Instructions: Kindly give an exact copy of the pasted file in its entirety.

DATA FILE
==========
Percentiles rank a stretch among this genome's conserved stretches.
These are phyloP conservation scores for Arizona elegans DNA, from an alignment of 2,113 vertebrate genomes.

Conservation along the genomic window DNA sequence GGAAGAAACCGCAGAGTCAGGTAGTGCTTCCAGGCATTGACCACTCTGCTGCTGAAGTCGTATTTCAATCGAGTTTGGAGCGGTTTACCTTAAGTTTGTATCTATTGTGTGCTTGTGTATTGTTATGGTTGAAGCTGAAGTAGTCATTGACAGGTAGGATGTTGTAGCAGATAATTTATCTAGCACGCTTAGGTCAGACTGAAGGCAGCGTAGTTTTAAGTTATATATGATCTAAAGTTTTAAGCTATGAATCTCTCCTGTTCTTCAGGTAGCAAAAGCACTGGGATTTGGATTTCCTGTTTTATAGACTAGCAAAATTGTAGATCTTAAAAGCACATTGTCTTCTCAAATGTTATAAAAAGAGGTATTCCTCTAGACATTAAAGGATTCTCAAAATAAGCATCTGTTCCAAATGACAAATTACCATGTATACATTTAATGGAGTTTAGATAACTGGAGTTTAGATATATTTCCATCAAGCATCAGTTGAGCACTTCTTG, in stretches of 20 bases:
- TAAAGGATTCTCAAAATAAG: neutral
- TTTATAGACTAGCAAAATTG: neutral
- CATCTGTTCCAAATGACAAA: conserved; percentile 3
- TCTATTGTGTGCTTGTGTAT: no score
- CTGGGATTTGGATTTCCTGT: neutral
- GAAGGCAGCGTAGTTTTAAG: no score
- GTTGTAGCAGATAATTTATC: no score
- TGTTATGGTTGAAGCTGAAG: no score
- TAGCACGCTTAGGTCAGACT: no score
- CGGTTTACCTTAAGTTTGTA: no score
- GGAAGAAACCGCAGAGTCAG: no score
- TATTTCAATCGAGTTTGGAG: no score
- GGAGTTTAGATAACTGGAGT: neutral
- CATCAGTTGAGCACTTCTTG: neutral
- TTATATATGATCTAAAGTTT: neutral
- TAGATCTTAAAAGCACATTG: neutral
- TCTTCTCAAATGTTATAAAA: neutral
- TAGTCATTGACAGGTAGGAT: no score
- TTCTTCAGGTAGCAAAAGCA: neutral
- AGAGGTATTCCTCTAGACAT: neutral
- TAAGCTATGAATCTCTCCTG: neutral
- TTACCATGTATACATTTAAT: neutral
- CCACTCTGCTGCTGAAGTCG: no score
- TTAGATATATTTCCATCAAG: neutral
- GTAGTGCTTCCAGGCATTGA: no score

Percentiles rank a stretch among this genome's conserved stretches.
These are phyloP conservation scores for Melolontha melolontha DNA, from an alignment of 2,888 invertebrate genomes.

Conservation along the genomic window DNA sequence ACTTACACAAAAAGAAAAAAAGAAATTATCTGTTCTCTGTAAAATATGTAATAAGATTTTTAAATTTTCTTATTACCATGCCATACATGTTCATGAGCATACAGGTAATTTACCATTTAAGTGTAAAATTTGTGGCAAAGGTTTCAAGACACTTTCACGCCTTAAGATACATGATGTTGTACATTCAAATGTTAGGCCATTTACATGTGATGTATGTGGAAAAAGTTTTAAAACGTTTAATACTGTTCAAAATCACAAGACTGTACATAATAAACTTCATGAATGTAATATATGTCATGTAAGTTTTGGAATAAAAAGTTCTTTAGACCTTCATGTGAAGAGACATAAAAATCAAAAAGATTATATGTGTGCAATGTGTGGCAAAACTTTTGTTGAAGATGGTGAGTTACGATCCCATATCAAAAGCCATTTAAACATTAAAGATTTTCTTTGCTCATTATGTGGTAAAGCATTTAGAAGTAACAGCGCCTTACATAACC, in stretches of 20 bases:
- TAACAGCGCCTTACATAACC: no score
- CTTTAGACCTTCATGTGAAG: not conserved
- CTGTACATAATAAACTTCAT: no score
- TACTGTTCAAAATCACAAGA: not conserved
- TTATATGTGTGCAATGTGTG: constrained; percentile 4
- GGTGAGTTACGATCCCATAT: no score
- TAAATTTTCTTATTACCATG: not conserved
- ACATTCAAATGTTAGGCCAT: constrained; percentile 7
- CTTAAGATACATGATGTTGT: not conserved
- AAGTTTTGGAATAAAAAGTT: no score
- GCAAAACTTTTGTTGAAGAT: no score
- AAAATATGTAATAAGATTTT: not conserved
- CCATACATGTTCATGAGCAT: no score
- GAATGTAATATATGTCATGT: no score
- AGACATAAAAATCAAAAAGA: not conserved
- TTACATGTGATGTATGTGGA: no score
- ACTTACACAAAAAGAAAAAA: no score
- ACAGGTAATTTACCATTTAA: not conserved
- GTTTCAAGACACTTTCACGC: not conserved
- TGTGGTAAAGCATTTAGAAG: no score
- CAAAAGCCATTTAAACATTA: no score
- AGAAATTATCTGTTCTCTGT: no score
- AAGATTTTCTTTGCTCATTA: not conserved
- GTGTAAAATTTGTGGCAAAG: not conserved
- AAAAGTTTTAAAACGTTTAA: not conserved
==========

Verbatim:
Percentiles rank a stretch among this genome's conserved stretches.
These are phyloP conservation scores for Arizona elegans DNA, from an alignment of 2,113 vertebrate genomes.

Conservation along the genomic window DNA sequence GGAAGAAACCGCAGAGTCAGGTAGTGCTTCCAGGCATTGACCACTCTGCTGCTGAAGTCGTATTTCAATCGAGTTTGGAGCGGTTTACCTTAAGTTTGTATCTATTGTGTGCTTGTGTATTGTTATGGTTGAAGCTGAAGTAGTCATTGACAGGTAGGATGTTGTAGCAGATAATTTATCTAGCACGCTTAGGTCAGACTGAAGGCAGCGTAGTTTTAAGTTATATATGATCTAAAGTTTTAAGCTATGAATCTCTCCTGTTCTTCAGGTAGCAAAAGCACTGGGATTTGGATTTCCTGTTTTATAGACTAGCAAAATTGTAGATCTTAAAAGCACATTGTCTTCTCAAATGTTATAAAAAGAGGTATTCCTCTAGACATTAAAGGATTCTCAAAATAAGCATCTGTTCCAAATGACAAATTACCATGTATACATTTAATGGAGTTTAGATAACTGGAGTTTAGATATATTTCCATCAAGCATCAGTTGAGCACTTCTTG, in stretches of 20 bases:
- TAAAGGATTCTCAAAATAAG: neutral
- TTTATAGACTAGCAAAATTG: neutral
- CATCTGTTCCAAATGACAAA: conserved; percentile 3
- TCTATTGTGTGCTTGTGTAT: no score
- CTGGGATTTGGATTTCCTGT: neutral
- GAAGGCAGCGTAGTTTTAAG: no score
- GTTGTAGCAGATAATTTATC: no score
- TGTTATGGTTGAAGCTGAAG: no score
- TAGCACGCTTAGGTCAGACT: no score
- CGGTTTACCTTAAGTTTGTA: no score
- GGAAGAAACCGCAGAGTCAG: no score
- TATTTCAATCGAGTTTGGAG: no score
- GGAGTTTAGATAACTGGAGT: neutral
- CATCAGTTGAGCACTTCTTG: neutral
- TTATATATGATCTAAAGTTT: neutral
- TAGATCTTAAAAGCACATTG: neutral
- TCTTCTCAAATGTTATAAAA: neutral
- TAGTCATTGACAGGTAGGAT: no score
- TTCTTCAGGTAGCAAAAGCA: neutral
- AGAGGTATTCCTCTAGACAT: neutral
- TAAGCTATGAATCTCTCCTG: neutral
- TTACCATGTATACATTTAAT: neutral
- CCACTCTGCTGCTGAAGTCG: no score
- TTAGATATATTTCCATCAAG: neutral
- GTAGTGCTTCCAGGCATTGA: no score

Percentiles rank a stretch among this genome's conserved stretches.
These are phyloP conservation scores for Melolontha melolontha DNA, from an alignment of 2,888 invertebrate genomes.

Conservation along the genomic window DNA sequence ACTTACACAAAAAGAAAAAAAGAAATTATCTGTTCTCTGTAAAATATGTAATAAGATTTTTAAATTTTCTTATTACCATGCCATACATGTTCATGAGCATACAGGTAATTTACCATTTAAGTGTAAAATTTGTGGCAAAGGTTTCAAGACACTTTCACGCCTTAAGATACATGATGTTGTACATTCAAATGTTAGGCCATTTACATGTGATGTATGTGGAAAAAGTTTTAAAACGTTTAATACTGTTCAAAATCACAAGACTGTACATAATAAACTTCATGAATGTAATATATGTCATGTAAGTTTTGGAATAAAAAGTTCTTTAGACCTTCATGTGAAGAGACATAAAAATCAAAAAGATTATATGTGTGCAATGTGTGGCAAAACTTTTGTTGAAGATGGTGAGTTACGATCCCATATCAAAAGCCATTTAAACATTAAAGATTTTCTTTGCTCATTATGTGGTAAAGCATTTAGAAGTAACAGCGCCTTACATAACC, in stretches of 20 bases:
- TAACAGCGCCTTACATAACC: no score
- CTTTAGACCTTCATGTGAAG: not conserved
- CTGTACATAATAAACTTCAT: no score
- TACTGTTCAAAATCACAAGA: not conserved
- TTATATGTGTGCAATGTGTG: constrained; percentile 4
- GGTGAGTTACGATCCCATAT: no score
- TAAATTTTCTTATTACCATG: not conserved
- ACATTCAAATGTTAGGCCAT: constrained; percentile 7
- CTTAAGATACATGATGTTGT: not conserved
- AAGTTTTGGAATAAAAAGTT: no score
- GCAAAACTTTTGTTGAAGAT: no score
- AAAATATGTAATAAGATTTT: not conserved
- CCATACATGTTCATGAGCAT: no score
- GAATGTAATATATGTCATGT: no score
- AGACATAAAAATCAAAAAGA: not conserved
- TTACATGTGATGTATGTGGA: no score
- ACTTACACAAAAAGAAAAAA: no score
- ACAGGTAATTTACCATTTAA: not conserved
- GTTTCAAGACACTTTCACGC: not conserved
- TGTGGTAAAGCATTTAGAAG: no score
- CAAAAGCCATTTAAACATTA: no score
- AGAAATTATCTGTTCTCTGT: no score
- AAGATTTTCTTTGCTCATTA: not conserved
- GTGTAAAATTTGTGGCAAAG: not conserved
- AAAAGTTTTAAAACGTTTAA: not conserved